17 Sep Jason Syens “Day 1”
I have my fathers temper that sometimes leads me to cuss like a 16-year-old without their parents looking and act like a baby way too often. Going into the 2017 season, I knew I had some challenges. As time allows, I will blog about my time afield. I hope you enjoy. Before I start, I think that it is important to acknowledge the people in my life that make this possible. I have 4 beautiful kids and a very understanding wife Wife, (about most things, leave a light on and you’re in trouble). I just want to acknowledge that none of my shenanigans in the timer are possible without their sacrifice. I love you all dearly and want to say thanks for allowing me to take on this animal!!
My Public land hunt began on September 16 at about 4 AM with a 2-mile hike back into a piece of public hunting ground. I took my time getting my stand, I knew that that was one of the things that I had to polish up on if I was going to be successful this year whatsoever. I think it wasn’t until I realized that I was in a truly large property (Which I haven’t hunted much) where deer aren’t accustomed to hearing Farm equipment, people making noises and all of the things that I was used to not worrying about those things in the event I made a noise. Going into the 2017 season I knew that one of the things that I needed to learn was that slow and steady would likely be the one to win this race. I left my house and set out for my first public hunt. I got to the parking lot, parked my truck had and had everything perfectly organized. I got myself ready and put it all together on my back and off I went. Of course, I forgot half of what I wanted to bring. Fortunately for me, the half of what I wanted to bring was nothing more than camera equipment to document my story. I walked in slowly and stealthfully and set up my Lonewolf sticks and stand.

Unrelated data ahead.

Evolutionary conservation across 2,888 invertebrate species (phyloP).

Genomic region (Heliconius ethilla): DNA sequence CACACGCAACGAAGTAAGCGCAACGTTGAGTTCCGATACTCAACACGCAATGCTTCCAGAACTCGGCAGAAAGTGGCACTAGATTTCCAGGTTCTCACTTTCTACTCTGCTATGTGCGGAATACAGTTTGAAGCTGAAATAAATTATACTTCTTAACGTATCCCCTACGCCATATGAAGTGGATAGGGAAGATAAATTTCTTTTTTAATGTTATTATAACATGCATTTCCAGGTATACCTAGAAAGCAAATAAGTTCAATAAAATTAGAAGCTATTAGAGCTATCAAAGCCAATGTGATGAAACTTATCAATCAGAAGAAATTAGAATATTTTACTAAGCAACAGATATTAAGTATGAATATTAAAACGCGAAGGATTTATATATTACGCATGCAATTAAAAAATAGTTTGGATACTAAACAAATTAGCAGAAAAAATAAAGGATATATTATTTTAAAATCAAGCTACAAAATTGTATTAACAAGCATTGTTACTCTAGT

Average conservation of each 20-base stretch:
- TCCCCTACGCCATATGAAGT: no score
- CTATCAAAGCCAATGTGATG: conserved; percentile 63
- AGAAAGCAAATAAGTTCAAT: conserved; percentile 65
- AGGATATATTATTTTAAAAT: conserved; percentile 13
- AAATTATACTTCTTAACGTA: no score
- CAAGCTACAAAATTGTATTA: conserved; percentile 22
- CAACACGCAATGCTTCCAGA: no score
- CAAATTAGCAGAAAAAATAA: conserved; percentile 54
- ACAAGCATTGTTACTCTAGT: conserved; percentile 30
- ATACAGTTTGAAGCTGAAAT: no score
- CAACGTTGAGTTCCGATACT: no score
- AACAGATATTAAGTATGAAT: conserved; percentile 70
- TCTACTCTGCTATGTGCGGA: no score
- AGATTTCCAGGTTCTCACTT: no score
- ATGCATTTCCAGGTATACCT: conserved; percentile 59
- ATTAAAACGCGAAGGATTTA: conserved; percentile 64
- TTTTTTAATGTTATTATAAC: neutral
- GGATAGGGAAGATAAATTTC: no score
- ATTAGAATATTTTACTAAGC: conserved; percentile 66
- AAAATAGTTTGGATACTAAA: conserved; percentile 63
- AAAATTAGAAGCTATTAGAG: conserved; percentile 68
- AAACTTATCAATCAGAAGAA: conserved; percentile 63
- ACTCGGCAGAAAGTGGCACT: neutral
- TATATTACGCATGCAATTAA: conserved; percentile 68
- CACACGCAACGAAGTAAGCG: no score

After about an hour in the stand as the sun started creeping over the hill to the east. I heard that distinctive snap of the twig that as all hunters we have heard and quickly brings us to full attention and gets the heart racing. Quickly I turned my left trying to see what it was, upon hearing the noise I knew whatever it was had to be relatively close and I should be able to see it. I looked and looked and couldn’t see anything turned my head back to the right. Shortly after that I heard another snap this time I looked and I can see movement about 75 yards to my left I stood and ready myself got my bow and my camera all ready to do the job they were there to do. Much to my disappointment as I scanned with my binoculars I saw something very purple through the brush. Turns out it wasn’t nice Young couple that was enjoying the same property that I was, they were just in search of squirrels or Tree Rat’s as I like to call them. I didn’t know what to do whether I should yell and say hey or just let them go on their way. They had guns and I didn’t want to scare anyone into an errant shot in my direction. I remained silent. As luck would have it, they turned and began walking down the trail right towards my stand Little did I know it in the dark when setting the stand, but there was a trail that actually went beneath my stand. Of course that’s the route they took, rifles on their shoulders they continued towards my direction. It wasn’t until they got underneath my stand and noticed the Lone Wolf sticks strapped to the tree and immediately looked straight up. My camera was angled straight down which was probably a bit daunting to them. The gentleman saw me and quietly motioned to his wife to move along quickly. I simply said good morning and told them good luck, they said nothing in return, I’m guessing because they were just stunned that I was there.